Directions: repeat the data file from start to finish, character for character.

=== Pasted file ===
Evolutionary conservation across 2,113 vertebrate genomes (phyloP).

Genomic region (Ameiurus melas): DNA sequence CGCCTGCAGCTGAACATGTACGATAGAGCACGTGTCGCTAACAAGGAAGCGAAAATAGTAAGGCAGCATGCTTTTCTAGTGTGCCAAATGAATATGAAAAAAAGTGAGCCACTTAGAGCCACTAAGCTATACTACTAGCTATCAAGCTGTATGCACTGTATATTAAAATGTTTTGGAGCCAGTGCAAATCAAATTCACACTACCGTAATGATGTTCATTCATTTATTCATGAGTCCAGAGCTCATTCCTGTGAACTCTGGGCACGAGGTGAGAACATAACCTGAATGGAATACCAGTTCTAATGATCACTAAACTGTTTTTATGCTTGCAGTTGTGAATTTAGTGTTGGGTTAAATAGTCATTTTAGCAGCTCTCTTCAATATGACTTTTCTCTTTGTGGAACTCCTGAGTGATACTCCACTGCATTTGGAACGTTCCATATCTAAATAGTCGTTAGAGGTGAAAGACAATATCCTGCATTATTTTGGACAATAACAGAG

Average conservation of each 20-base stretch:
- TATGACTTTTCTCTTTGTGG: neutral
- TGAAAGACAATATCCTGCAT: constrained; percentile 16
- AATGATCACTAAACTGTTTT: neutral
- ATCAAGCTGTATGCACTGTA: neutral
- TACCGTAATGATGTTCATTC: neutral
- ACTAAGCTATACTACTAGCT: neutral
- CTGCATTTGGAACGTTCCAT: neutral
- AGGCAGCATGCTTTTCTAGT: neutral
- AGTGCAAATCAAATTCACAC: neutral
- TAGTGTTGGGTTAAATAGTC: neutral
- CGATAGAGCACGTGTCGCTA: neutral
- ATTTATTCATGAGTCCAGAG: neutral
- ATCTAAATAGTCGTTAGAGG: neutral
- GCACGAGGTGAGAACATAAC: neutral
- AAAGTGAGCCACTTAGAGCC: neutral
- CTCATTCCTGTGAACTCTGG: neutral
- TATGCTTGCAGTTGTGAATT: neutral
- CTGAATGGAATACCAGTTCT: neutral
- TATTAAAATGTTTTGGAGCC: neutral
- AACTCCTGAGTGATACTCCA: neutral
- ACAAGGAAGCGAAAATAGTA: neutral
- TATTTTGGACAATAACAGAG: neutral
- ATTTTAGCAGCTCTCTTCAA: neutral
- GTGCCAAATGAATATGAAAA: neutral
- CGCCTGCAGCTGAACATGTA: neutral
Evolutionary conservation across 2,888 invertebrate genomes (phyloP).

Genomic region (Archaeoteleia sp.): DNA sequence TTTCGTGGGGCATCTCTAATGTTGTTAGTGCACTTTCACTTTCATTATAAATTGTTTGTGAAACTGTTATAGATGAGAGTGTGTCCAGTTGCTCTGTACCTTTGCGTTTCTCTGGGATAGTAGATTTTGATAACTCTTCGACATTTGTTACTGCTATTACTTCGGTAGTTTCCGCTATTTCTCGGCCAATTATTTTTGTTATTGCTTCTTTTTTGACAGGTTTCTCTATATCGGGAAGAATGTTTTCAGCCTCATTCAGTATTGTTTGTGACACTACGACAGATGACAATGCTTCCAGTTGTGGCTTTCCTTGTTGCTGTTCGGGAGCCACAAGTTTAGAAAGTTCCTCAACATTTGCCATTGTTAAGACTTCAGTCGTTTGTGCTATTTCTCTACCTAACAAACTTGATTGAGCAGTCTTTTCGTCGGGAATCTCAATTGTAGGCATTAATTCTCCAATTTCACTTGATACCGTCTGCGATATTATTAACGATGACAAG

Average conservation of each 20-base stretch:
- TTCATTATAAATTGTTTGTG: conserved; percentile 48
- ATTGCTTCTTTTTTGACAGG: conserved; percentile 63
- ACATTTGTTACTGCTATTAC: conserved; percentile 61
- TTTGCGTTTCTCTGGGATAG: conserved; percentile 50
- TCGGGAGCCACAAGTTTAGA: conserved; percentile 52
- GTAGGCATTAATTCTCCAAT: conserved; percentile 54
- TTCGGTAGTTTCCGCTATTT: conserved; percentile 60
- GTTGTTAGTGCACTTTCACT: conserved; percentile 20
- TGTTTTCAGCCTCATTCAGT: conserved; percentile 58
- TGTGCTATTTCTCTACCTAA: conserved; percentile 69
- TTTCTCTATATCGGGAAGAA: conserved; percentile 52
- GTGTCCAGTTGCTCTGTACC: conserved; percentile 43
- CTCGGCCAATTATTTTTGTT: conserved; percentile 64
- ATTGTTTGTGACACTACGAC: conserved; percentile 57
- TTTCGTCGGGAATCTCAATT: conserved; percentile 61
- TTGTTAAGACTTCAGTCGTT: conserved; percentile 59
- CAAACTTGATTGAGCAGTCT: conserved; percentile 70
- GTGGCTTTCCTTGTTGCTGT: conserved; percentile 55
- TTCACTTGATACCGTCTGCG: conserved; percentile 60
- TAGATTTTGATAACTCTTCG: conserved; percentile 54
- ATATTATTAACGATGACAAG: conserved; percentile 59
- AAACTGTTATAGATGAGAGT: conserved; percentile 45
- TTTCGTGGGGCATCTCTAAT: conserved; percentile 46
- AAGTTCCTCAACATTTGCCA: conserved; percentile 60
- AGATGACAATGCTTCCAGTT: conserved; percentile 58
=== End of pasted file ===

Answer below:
Evolutionary conservation across 2,113 vertebrate genomes (phyloP).

Genomic region (Ameiurus melas): DNA sequence CGCCTGCAGCTGAACATGTACGATAGAGCACGTGTCGCTAACAAGGAAGCGAAAATAGTAAGGCAGCATGCTTTTCTAGTGTGCCAAATGAATATGAAAAAAAGTGAGCCACTTAGAGCCACTAAGCTATACTACTAGCTATCAAGCTGTATGCACTGTATATTAAAATGTTTTGGAGCCAGTGCAAATCAAATTCACACTACCGTAATGATGTTCATTCATTTATTCATGAGTCCAGAGCTCATTCCTGTGAACTCTGGGCACGAGGTGAGAACATAACCTGAATGGAATACCAGTTCTAATGATCACTAAACTGTTTTTATGCTTGCAGTTGTGAATTTAGTGTTGGGTTAAATAGTCATTTTAGCAGCTCTCTTCAATATGACTTTTCTCTTTGTGGAACTCCTGAGTGATACTCCACTGCATTTGGAACGTTCCATATCTAAATAGTCGTTAGAGGTGAAAGACAATATCCTGCATTATTTTGGACAATAACAGAG

Average conservation of each 20-base stretch:
- TATGACTTTTCTCTTTGTGG: neutral
- TGAAAGACAATATCCTGCAT: constrained; percentile 16
- AATGATCACTAAACTGTTTT: neutral
- ATCAAGCTGTATGCACTGTA: neutral
- TACCGTAATGATGTTCATTC: neutral
- ACTAAGCTATACTACTAGCT: neutral
- CTGCATTTGGAACGTTCCAT: neutral
- AGGCAGCATGCTTTTCTAGT: neutral
- AGTGCAAATCAAATTCACAC: neutral
- TAGTGTTGGGTTAAATAGTC: neutral
- CGATAGAGCACGTGTCGCTA: neutral
- ATTTATTCATGAGTCCAGAG: neutral
- ATCTAAATAGTCGTTAGAGG: neutral
- GCACGAGGTGAGAACATAAC: neutral
- AAAGTGAGCCACTTAGAGCC: neutral
- CTCATTCCTGTGAACTCTGG: neutral
- TATGCTTGCAGTTGTGAATT: neutral
- CTGAATGGAATACCAGTTCT: neutral
- TATTAAAATGTTTTGGAGCC: neutral
- AACTCCTGAGTGATACTCCA: neutral
- ACAAGGAAGCGAAAATAGTA: neutral
- TATTTTGGACAATAACAGAG: neutral
- ATTTTAGCAGCTCTCTTCAA: neutral
- GTGCCAAATGAATATGAAAA: neutral
- CGCCTGCAGCTGAACATGTA: neutral
Evolutionary conservation across 2,888 invertebrate genomes (phyloP).

Genomic region (Archaeoteleia sp.): DNA sequence TTTCGTGGGGCATCTCTAATGTTGTTAGTGCACTTTCACTTTCATTATAAATTGTTTGTGAAACTGTTATAGATGAGAGTGTGTCCAGTTGCTCTGTACCTTTGCGTTTCTCTGGGATAGTAGATTTTGATAACTCTTCGACATTTGTTACTGCTATTACTTCGGTAGTTTCCGCTATTTCTCGGCCAATTATTTTTGTTATTGCTTCTTTTTTGACAGGTTTCTCTATATCGGGAAGAATGTTTTCAGCCTCATTCAGTATTGTTTGTGACACTACGACAGATGACAATGCTTCCAGTTGTGGCTTTCCTTGTTGCTGTTCGGGAGCCACAAGTTTAGAAAGTTCCTCAACATTTGCCATTGTTAAGACTTCAGTCGTTTGTGCTATTTCTCTACCTAACAAACTTGATTGAGCAGTCTTTTCGTCGGGAATCTCAATTGTAGGCATTAATTCTCCAATTTCACTTGATACCGTCTGCGATATTATTAACGATGACAAG

Average conservation of each 20-base stretch:
- TTCATTATAAATTGTTTGTG: conserved; percentile 48
- ATTGCTTCTTTTTTGACAGG: conserved; percentile 63
- ACATTTGTTACTGCTATTAC: conserved; percentile 61
- TTTGCGTTTCTCTGGGATAG: conserved; percentile 50
- TCGGGAGCCACAAGTTTAGA: conserved; percentile 52
- GTAGGCATTAATTCTCCAAT: conserved; percentile 54
- TTCGGTAGTTTCCGCTATTT: conserved; percentile 60
- GTTGTTAGTGCACTTTCACT: conserved; percentile 20
- TGTTTTCAGCCTCATTCAGT: conserved; percentile 58
- TGTGCTATTTCTCTACCTAA: conserved; percentile 69
- TTTCTCTATATCGGGAAGAA: conserved; percentile 52
- GTGTCCAGTTGCTCTGTACC: conserved; percentile 43
- CTCGGCCAATTATTTTTGTT: conserved; percentile 64
- ATTGTTTGTGACACTACGAC: conserved; percentile 57
- TTTCGTCGGGAATCTCAATT: conserved; percentile 61
- TTGTTAAGACTTCAGTCGTT: conserved; percentile 59
- CAAACTTGATTGAGCAGTCT: conserved; percentile 70
- GTGGCTTTCCTTGTTGCTGT: conserved; percentile 55
- TTCACTTGATACCGTCTGCG: conserved; percentile 60
- TAGATTTTGATAACTCTTCG: conserved; percentile 54
- ATATTATTAACGATGACAAG: conserved; percentile 59
- AAACTGTTATAGATGAGAGT: conserved; percentile 45
- TTTCGTGGGGCATCTCTAAT: conserved; percentile 46
- AAGTTCCTCAACATTTGCCA: conserved; percentile 60
- AGATGACAATGCTTCCAGTT: conserved; percentile 58